Sometimes some brands have long delays on delivery for new models here. For example, when I tried to order a Vacheron Constantin Overseas Dual Time with blue dial when it was introduced back in 2018, all the boutiques in Japan told me that I would have to wait 9 months. This, compared to my jeweller in the US, who delivered it to me in two weeks and at less than the retail price here. This is why I don’t buy watches that often in Japan.
These days even though I try to buy watches from boutiques in Japan such as from brands like Audemars Piguet, because I want to make my chances for certain limited editions better, I find that it is still easier and faster for me to buy from my agents overseas. If you want to buy Richard Mille watches here in Japan, you have to visit empty boutiques with no watches in the show cases.
That’s the situation for new watches, in Japan, the second hand market is very big. If you visit Nakano, Tokyo, you would see more watches here than what you have seen in your life. You will find dozens of Patek Philippe Nautilus 5711’s selling for about 100K USD there. You can also see thousands of Rolex, with every model conceivable. It’s one of the best watch markets in the world. Visit if you’ve got the chance!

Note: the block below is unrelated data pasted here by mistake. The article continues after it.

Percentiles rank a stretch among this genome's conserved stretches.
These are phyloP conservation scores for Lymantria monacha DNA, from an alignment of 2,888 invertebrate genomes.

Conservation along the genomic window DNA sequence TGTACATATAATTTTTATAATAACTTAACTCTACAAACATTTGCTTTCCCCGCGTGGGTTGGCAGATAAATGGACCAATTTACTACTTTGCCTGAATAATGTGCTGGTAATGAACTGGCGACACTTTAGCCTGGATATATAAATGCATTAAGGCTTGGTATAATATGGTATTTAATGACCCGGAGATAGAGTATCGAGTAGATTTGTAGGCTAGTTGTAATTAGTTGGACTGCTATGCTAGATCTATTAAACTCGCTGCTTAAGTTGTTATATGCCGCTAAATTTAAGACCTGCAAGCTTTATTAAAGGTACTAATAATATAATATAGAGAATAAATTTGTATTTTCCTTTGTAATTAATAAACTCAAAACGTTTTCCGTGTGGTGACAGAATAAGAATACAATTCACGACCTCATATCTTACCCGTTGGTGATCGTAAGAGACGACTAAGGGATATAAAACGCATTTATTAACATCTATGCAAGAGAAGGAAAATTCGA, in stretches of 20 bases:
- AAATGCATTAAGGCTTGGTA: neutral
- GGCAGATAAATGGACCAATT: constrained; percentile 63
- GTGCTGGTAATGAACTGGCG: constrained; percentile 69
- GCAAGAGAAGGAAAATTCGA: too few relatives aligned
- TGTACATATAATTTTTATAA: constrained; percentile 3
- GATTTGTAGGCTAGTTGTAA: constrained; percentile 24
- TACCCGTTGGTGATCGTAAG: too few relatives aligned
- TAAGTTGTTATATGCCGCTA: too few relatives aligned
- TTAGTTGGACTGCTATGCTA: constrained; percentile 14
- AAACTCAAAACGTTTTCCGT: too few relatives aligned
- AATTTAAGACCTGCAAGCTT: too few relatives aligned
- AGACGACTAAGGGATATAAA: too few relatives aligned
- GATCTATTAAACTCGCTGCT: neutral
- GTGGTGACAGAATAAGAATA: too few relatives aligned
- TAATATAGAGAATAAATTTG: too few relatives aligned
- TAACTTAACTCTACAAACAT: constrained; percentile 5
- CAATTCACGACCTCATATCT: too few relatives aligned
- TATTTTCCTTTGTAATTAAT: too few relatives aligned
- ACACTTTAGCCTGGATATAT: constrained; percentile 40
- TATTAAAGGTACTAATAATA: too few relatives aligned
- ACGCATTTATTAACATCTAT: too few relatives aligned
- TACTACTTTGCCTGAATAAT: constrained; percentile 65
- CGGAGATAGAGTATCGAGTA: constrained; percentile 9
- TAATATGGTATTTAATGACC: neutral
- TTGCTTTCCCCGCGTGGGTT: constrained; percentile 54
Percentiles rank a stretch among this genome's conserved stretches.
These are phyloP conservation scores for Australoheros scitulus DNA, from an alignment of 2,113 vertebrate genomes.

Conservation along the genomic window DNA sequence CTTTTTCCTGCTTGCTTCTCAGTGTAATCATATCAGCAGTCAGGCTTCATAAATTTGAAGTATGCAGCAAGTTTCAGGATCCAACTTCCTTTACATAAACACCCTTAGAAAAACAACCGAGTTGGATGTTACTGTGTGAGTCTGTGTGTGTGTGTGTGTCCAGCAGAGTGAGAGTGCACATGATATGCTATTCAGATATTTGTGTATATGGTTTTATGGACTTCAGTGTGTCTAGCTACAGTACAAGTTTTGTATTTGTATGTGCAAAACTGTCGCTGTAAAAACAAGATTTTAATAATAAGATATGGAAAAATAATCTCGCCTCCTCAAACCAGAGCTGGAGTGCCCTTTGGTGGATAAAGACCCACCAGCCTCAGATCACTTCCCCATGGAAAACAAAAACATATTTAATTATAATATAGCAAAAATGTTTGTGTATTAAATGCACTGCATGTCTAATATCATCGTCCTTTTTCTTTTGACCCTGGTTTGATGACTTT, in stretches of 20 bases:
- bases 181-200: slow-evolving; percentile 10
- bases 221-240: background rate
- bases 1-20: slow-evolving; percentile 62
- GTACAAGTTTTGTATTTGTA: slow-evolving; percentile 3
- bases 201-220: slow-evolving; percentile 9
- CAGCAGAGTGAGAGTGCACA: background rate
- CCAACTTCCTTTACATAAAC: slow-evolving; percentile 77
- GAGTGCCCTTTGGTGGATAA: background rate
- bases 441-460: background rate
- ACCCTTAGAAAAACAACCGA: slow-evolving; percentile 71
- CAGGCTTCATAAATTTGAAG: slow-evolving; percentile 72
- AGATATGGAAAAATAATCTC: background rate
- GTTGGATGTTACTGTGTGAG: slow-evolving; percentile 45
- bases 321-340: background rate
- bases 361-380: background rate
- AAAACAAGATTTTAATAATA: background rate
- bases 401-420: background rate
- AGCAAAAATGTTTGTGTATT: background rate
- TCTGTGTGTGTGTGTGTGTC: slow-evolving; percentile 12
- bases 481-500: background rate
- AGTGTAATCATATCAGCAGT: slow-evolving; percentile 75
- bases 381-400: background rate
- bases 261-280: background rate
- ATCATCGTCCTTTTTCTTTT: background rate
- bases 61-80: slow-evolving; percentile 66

I have bought most of my watches via jewellers in the USA and Europe, but sometimes I just order online directly from the Independent brands. Having acquired over 200 watches, I have found some very good sources for deals and I am pretty happy with what I am able to get.
You like watches so much you decided to make an interesting product that protects watches?
I had a chemical manufacturer make a special product that cleans and seals wrist watches with a real micro thin crystal glass layer. I have tested it on most of my collection and it works very well. It will be launched in Japan on the first of March and hopefully global distribution will start by the Summer of 2020. It’s called Crystal Guard Chrono Armor. Do give it a try! You can see a lot of photos of watches with Crystal Guard applied on my Instagram.